IN the Bahamas…Finally

THIS is why I sailed to the Bahamas

We anchored off Shroud Cay at the northern end of the Exuma Cays Land and Sea Park late in the afternoon on Feb. 27. An impromptu cruiser’s gathering in the cove just inside the anchorage was our first taste of the cruiser’s life in the Bahamas, and despite being just three dinghies of people (including us), it still harkened back to that Saturday in Phoebus, Virginia. Yeah, I could get used to this.

The next day, we took the dinghy to a creek that meanders through Shroud Cay. One arm of the creek empties into the Exuma Sound side of the island at a place called “The Washin’ Machine.” It’s a little sandbar-ringed creek where the current carries you out toward the sound before circling you back in an eddy to (almost) where you started. There were several other dinghies of fellow cruisers there so it’s not like there was an solitude, but it was still fun to play in the water and jump off the cliff into the deepest pool in the creek. We some a couple of critters—a small shark, a sea turtle—while motoring back to a second night at Shroud Cay aboard Further and then, on Feb. 29, we hoisted the anchor and sailed south to Warderick Wells.

Looking west from Booboo Hill out over the Exuma Banks

Warderick Wells is considered one of the crown jewels of the Exuma Cays Land and Sea Park. It’s crystal-clear waters are home to a few good snorkeling spots and the island has several trails that lead visitors to relatively high (for the Exumas) points from which to take in the stunning vistas.

I chose to take a mooring at the Emerald Rock section of the park, not wanting to get in line for one of the few mooring balls in the central channel of the park mostly because I didn’t feel like wrestling with the strong current that runs there. And boy, was I glad we wound up where we did. The water and the view upon arrival was exactly what I was seeking when coming to the Bahamas. Upon seeing that sight (photo included here), I definitely felt like I’d made it to my destination. Just…stunned and happy and proud that a goal had been achieved.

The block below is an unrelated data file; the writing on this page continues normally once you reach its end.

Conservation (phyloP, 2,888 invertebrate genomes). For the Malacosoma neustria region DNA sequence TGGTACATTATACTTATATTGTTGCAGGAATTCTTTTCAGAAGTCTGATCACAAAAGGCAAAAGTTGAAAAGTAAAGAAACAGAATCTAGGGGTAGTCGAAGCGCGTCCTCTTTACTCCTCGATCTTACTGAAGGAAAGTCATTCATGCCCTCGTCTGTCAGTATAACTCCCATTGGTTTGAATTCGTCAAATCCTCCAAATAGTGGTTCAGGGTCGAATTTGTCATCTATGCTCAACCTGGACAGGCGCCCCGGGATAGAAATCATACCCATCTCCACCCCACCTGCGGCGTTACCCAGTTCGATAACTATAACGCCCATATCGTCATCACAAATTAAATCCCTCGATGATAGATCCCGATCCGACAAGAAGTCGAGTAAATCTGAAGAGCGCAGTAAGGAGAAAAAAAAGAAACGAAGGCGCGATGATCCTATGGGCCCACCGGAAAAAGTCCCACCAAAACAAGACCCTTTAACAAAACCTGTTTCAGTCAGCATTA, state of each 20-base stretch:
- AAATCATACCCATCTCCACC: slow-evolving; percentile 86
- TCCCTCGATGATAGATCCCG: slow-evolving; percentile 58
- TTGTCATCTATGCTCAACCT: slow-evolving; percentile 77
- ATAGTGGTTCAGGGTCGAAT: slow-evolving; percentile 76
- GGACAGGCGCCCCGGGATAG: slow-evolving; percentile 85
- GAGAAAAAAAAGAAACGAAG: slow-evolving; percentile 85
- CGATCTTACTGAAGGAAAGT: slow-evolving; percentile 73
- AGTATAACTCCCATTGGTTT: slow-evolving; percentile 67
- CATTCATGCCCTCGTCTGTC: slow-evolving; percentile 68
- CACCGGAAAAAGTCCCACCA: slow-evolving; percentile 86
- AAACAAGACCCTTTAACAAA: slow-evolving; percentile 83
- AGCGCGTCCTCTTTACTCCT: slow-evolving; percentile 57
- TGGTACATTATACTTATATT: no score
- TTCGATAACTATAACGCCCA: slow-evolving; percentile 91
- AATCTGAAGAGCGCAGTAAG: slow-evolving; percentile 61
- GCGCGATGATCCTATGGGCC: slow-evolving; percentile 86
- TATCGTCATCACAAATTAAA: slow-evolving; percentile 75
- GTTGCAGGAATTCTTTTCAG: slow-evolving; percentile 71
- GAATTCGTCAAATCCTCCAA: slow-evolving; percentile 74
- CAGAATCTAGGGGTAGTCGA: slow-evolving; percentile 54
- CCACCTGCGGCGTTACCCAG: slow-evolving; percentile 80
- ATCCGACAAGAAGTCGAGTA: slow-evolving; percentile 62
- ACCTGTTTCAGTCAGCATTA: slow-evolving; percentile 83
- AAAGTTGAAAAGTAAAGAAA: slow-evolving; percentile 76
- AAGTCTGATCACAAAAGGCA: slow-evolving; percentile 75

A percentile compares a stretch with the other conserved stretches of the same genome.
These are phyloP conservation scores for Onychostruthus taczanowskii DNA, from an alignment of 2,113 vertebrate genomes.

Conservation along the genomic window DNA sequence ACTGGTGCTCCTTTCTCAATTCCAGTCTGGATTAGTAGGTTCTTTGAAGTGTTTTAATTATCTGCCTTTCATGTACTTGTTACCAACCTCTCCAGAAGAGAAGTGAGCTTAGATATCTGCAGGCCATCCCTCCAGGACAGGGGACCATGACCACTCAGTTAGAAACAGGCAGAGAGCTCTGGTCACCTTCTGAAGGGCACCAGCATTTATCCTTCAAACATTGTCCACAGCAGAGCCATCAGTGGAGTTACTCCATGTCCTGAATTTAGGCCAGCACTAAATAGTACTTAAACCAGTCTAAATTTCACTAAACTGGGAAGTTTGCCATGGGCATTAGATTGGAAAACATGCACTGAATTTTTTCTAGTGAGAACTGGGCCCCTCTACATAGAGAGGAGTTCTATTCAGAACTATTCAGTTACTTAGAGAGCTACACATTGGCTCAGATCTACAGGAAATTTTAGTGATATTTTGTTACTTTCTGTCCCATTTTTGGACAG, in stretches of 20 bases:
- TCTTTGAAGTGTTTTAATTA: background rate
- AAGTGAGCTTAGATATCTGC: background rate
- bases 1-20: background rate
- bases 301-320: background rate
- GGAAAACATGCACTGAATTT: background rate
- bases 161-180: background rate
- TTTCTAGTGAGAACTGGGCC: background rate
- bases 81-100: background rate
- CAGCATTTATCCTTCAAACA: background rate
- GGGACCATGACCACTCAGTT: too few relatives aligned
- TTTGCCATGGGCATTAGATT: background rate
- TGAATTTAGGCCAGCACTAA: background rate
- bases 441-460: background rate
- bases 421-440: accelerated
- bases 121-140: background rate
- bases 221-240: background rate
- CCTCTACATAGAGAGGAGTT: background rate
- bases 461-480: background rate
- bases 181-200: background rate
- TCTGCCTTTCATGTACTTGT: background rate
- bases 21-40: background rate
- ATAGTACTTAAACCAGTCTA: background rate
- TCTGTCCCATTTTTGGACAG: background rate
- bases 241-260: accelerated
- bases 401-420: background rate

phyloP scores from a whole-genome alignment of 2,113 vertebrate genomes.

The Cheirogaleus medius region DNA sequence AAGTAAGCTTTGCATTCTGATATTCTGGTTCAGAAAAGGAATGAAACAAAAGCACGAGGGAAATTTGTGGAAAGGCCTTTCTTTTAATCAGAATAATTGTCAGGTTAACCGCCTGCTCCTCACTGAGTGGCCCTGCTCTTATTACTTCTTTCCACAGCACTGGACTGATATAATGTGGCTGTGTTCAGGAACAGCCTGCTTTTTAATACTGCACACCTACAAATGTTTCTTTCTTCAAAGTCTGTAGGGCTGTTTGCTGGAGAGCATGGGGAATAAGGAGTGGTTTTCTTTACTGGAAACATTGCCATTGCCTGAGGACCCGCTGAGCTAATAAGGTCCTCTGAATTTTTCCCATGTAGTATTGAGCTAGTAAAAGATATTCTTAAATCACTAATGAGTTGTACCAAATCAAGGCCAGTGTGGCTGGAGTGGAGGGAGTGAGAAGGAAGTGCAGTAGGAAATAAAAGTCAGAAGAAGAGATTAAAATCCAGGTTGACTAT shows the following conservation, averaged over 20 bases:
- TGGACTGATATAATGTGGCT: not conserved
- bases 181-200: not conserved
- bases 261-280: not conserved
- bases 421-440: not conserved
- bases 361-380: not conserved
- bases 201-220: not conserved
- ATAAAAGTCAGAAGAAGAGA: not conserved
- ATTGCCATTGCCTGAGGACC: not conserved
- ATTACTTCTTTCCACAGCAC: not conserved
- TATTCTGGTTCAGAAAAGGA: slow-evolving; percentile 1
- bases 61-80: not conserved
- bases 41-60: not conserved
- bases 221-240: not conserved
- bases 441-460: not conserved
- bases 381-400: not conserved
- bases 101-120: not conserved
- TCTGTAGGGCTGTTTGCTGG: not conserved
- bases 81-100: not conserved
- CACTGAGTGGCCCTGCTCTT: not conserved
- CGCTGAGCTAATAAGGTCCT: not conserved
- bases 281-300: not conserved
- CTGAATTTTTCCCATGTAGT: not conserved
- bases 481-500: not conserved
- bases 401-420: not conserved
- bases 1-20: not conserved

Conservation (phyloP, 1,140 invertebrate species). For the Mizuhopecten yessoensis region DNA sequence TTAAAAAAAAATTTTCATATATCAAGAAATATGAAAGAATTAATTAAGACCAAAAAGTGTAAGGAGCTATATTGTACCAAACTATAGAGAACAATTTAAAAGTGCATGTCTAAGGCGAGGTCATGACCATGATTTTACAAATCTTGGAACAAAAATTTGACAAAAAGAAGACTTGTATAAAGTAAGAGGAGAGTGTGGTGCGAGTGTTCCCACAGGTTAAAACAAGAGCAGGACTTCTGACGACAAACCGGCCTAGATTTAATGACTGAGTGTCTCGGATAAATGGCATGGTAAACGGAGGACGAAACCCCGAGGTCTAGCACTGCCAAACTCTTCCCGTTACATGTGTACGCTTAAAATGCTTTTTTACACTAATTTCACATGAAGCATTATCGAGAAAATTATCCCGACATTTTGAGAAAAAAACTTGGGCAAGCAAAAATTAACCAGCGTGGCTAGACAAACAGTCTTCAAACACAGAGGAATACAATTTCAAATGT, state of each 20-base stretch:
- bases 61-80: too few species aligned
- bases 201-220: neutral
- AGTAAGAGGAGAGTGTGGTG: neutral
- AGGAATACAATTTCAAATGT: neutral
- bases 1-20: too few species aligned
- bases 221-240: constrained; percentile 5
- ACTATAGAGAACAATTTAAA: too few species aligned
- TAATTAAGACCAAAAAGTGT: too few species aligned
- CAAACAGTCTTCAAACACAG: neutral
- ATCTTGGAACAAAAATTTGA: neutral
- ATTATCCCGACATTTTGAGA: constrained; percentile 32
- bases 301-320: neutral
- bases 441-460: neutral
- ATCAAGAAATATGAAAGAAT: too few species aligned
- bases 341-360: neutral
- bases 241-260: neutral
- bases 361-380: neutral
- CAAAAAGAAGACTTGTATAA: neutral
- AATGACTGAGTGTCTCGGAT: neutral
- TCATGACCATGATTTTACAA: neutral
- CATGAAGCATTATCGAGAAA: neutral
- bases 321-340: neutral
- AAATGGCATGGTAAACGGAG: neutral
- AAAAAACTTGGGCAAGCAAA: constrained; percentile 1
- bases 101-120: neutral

The detritus atop Booboo Hill left me kinda disappointed in my fellow cruisers, to be honest. But the view sure was great

And then, not five minutes after arriving, a nurse shark (complete with remoras in tow), circled the boat, likely looking for handouts. The visit was off to a good start.

The following day, my fifty-eighth birthday, was spent walking a couple of the trails, including one to the summit of Booboo Hill. Cruisers leave a piece of driftwood or some other such tchotchke with their boat’s name on it atop the hill and, to be honest, I found the display kinda disappointing. It certainly wasn’t as stunning as the view in either direction: the deep, deep blue of the waters of the Exuma Sound to the east, running to depths of several thousands of feet within a very short distance from shore; and the friendlier white-and-turquoise shallow waters of the Exuma Bank to the west. For such a not-high hill, you sure do get a great view. And it was a nice place to celebrate my birthday.






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